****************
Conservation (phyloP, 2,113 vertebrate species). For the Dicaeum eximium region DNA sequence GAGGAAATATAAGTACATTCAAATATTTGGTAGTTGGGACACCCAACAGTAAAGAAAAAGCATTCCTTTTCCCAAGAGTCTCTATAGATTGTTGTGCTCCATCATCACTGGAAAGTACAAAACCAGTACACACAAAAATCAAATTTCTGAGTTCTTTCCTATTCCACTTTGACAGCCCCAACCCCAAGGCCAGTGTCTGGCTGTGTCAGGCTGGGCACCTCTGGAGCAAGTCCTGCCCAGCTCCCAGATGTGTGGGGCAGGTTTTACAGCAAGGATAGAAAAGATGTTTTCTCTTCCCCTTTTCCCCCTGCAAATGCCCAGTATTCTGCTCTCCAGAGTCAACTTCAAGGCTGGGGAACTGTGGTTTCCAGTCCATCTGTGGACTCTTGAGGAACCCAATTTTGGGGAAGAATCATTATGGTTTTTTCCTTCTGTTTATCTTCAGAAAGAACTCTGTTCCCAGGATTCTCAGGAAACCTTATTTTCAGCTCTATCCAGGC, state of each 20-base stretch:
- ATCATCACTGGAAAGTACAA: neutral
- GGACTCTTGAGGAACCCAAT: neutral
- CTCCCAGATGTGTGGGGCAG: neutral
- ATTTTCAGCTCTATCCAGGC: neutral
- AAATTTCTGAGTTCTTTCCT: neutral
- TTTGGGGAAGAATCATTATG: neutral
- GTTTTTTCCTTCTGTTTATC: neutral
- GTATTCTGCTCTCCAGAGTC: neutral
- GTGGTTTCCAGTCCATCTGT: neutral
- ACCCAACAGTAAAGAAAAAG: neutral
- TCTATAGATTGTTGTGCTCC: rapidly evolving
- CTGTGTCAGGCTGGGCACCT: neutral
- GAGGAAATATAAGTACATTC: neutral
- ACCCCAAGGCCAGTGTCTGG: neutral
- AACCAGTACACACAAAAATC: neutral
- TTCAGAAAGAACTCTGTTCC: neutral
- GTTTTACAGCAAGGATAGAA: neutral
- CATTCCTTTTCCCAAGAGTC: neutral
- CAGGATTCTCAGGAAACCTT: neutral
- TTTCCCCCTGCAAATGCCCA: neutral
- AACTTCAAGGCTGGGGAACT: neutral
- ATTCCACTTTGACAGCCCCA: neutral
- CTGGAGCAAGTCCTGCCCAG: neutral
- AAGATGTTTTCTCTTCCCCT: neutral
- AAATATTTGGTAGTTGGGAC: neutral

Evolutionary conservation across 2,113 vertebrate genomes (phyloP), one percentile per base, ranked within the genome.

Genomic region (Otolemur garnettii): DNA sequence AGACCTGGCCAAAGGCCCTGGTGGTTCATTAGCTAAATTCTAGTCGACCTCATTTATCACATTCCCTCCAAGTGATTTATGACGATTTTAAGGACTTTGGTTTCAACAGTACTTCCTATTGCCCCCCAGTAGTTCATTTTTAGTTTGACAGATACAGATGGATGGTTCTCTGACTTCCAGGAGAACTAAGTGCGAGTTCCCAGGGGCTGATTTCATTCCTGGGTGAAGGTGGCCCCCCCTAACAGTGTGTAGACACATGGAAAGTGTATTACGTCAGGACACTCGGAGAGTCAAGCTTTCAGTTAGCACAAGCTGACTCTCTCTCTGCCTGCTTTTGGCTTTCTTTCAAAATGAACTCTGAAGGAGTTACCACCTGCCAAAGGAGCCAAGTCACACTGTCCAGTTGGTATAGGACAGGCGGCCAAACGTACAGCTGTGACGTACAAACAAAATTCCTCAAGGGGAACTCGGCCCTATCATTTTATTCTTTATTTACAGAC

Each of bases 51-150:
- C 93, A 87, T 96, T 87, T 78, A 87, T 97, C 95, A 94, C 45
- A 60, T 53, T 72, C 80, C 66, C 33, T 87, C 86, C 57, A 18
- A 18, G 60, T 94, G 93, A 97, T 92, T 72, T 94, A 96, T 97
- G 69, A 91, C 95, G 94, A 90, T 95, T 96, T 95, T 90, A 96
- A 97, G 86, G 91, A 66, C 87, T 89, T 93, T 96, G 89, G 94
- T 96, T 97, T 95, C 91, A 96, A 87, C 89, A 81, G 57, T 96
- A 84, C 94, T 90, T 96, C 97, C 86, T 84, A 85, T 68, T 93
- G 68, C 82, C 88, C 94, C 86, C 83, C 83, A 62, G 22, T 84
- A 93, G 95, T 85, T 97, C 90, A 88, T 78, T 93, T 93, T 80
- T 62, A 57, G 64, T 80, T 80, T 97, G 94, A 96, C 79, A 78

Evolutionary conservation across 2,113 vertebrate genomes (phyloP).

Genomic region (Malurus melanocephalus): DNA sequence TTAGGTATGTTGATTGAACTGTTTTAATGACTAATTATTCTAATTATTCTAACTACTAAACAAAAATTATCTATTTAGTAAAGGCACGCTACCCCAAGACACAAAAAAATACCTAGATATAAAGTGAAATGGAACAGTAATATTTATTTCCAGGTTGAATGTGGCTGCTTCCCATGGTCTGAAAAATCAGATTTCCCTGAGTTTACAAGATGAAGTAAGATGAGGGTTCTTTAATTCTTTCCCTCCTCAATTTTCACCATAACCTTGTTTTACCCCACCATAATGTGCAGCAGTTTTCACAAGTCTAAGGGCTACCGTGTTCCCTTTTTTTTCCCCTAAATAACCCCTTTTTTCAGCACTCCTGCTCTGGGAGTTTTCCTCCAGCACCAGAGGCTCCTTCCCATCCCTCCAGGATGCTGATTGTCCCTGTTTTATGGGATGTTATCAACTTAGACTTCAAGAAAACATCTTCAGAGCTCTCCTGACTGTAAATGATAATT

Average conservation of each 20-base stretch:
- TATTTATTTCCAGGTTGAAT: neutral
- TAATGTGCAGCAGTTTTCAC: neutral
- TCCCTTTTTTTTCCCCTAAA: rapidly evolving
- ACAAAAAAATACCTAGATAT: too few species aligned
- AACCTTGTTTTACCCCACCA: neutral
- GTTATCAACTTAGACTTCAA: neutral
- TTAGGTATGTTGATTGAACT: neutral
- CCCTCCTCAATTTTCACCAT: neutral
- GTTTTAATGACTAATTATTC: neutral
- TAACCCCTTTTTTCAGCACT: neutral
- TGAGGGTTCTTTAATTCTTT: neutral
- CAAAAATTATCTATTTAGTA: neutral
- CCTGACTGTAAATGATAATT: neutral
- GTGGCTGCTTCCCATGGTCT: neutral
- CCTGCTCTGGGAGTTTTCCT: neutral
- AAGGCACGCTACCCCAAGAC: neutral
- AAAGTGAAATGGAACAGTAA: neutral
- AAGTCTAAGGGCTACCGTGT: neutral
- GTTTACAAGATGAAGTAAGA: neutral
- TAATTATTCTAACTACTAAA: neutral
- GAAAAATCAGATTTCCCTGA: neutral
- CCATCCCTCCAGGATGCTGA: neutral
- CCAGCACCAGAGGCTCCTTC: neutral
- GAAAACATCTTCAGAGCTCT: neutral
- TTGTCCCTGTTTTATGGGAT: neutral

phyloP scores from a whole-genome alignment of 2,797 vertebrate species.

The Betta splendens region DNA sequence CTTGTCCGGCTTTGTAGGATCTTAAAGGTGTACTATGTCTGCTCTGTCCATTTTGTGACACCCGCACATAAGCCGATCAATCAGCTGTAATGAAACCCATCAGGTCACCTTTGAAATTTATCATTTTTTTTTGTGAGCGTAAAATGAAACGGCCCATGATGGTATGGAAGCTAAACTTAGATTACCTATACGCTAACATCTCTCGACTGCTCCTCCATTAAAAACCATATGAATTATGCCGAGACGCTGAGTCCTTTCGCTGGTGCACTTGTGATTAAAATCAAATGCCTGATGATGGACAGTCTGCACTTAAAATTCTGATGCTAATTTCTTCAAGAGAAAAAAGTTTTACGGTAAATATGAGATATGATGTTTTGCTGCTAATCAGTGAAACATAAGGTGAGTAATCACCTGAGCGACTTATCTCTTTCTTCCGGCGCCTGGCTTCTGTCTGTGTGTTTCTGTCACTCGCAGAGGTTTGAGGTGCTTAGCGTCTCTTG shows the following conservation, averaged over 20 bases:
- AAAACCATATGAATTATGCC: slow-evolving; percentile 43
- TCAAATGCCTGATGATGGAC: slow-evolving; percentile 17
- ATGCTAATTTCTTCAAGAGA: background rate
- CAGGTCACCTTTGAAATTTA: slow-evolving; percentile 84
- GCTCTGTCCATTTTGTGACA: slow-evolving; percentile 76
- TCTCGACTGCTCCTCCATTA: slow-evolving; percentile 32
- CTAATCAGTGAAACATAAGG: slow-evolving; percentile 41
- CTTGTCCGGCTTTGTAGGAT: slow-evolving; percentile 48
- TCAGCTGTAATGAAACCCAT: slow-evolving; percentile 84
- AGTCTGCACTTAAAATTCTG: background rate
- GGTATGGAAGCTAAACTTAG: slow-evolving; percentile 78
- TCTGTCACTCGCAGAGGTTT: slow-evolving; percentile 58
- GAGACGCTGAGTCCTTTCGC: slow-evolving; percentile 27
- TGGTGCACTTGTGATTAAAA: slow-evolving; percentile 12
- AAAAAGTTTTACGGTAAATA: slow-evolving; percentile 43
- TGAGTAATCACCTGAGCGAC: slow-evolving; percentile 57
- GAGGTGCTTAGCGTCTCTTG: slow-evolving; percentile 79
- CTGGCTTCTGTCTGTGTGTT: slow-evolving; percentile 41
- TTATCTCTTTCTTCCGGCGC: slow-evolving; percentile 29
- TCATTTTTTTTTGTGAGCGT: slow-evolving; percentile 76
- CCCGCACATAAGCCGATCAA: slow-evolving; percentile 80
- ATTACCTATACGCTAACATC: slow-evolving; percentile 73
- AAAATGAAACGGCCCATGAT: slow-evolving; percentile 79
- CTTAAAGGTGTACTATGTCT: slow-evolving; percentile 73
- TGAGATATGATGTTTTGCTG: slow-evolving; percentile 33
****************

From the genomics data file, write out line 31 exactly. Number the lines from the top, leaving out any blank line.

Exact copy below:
- A 60, T 53, T 72, C 80, C 66, C 33, T 87, C 86, C 57, A 18